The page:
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Though no one seemed to notice, I didn’t blog once last week. My cruel taskmasters at Ricochet Global Headquarters allowed me out of my padlocked cubicle for a brief vacation. (Troy Senik made me wear an ankle bracelet; the last staffer granted time off vanished for a few months before reappearing at The Federalist.) After taking my family to a cabin in the cool pines, I posted the following image for my adoring fans on Twitter:
People tried to guess where I was. Colorado? Montana? Some off-the-grid shanty so I could confuse the homing device? No, we were a few miles outside of Flagstaff, Arizona. Highs in the 70s, lows in the 40s, and enough cool streams and mountain trails to make us forget about our hellish summer in Phoenix.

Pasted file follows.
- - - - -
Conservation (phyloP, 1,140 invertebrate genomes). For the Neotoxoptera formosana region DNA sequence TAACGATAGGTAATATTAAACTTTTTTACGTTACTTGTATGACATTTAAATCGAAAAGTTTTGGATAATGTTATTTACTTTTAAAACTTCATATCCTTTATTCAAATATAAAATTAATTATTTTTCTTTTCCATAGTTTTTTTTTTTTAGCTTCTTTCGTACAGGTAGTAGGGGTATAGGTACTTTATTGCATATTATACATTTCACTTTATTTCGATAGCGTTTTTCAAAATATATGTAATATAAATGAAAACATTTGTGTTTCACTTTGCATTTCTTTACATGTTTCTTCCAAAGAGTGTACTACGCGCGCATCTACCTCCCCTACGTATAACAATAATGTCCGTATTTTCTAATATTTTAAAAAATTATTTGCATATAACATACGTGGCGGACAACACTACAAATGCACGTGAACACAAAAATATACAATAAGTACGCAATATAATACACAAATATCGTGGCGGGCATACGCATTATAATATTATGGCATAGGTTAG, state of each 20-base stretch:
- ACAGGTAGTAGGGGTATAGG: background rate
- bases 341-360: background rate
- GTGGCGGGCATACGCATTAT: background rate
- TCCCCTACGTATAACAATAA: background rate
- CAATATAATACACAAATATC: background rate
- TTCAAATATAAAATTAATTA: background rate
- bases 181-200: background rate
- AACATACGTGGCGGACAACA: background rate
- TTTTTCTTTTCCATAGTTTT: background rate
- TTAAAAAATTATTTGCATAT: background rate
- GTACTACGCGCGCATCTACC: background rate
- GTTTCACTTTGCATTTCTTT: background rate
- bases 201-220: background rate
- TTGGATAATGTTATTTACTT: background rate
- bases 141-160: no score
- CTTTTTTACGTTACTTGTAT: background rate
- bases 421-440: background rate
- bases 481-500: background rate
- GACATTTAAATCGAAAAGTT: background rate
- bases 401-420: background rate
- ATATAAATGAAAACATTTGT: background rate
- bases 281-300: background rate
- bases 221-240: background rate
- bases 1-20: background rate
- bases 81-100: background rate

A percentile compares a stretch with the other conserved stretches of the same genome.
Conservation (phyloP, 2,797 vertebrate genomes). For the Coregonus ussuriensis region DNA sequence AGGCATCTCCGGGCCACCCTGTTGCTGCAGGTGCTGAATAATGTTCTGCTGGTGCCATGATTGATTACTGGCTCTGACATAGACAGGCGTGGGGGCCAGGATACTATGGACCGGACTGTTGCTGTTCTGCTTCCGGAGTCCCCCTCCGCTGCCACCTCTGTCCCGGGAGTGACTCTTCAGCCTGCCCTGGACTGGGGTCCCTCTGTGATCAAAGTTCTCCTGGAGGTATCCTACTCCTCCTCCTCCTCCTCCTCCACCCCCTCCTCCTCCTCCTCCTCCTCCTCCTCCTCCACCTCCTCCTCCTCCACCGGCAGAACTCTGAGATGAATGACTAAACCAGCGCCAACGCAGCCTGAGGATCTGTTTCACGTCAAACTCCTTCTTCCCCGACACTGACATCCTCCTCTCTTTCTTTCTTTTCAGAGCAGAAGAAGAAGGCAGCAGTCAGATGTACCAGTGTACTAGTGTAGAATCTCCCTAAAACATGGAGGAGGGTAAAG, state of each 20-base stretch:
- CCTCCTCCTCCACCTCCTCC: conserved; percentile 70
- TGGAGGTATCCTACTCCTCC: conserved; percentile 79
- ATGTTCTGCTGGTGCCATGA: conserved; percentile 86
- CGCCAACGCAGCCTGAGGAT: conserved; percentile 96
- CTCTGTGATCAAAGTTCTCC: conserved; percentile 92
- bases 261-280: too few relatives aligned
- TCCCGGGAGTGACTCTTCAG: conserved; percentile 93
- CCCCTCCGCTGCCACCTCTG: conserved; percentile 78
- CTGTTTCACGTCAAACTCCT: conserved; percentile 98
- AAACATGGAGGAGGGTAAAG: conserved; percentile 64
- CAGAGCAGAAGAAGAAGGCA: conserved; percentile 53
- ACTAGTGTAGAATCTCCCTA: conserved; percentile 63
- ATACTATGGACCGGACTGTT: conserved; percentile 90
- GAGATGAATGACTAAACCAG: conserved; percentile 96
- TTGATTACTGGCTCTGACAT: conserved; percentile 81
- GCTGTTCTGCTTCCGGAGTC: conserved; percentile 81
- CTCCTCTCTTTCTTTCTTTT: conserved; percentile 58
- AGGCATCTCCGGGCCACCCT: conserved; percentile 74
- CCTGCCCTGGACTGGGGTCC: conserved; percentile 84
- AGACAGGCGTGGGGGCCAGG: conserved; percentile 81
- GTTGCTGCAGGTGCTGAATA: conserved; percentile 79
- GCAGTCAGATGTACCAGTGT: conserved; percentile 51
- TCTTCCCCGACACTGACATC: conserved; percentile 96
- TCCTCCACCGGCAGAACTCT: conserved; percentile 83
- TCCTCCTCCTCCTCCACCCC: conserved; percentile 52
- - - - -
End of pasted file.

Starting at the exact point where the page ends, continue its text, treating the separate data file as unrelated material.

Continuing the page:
People were incredulous, especially many on the east coast. “I thought Arizona was all desert!” “Where’s the sand and cactus?” “Are you sure you aren’t in Colorado?”
Arizona has a lot of desert, but also offers alpine cabins, ski resorts, and the largest stand of ponderosa pine on the continent. Adjacent to Flagstaff is a mountain that tops 12,500 feet in elevation, so there’s plenty of chilly weather to be found in this very southwestern state.
Every region has a stereotype and most are easily debunked with a visit. Every Texan doesn’t have an oil well in their backyard, plenty of Iowans have never lived on a farm, and Oregon isn’t all rugged coastline. So I open it up to the Ricochetti scattered hither and yon: What is the biggest misconception about your state (or city or country) and why is it a bunch of baloney?
P.S. Private message me if you have any tips on losing an ankle bracelet.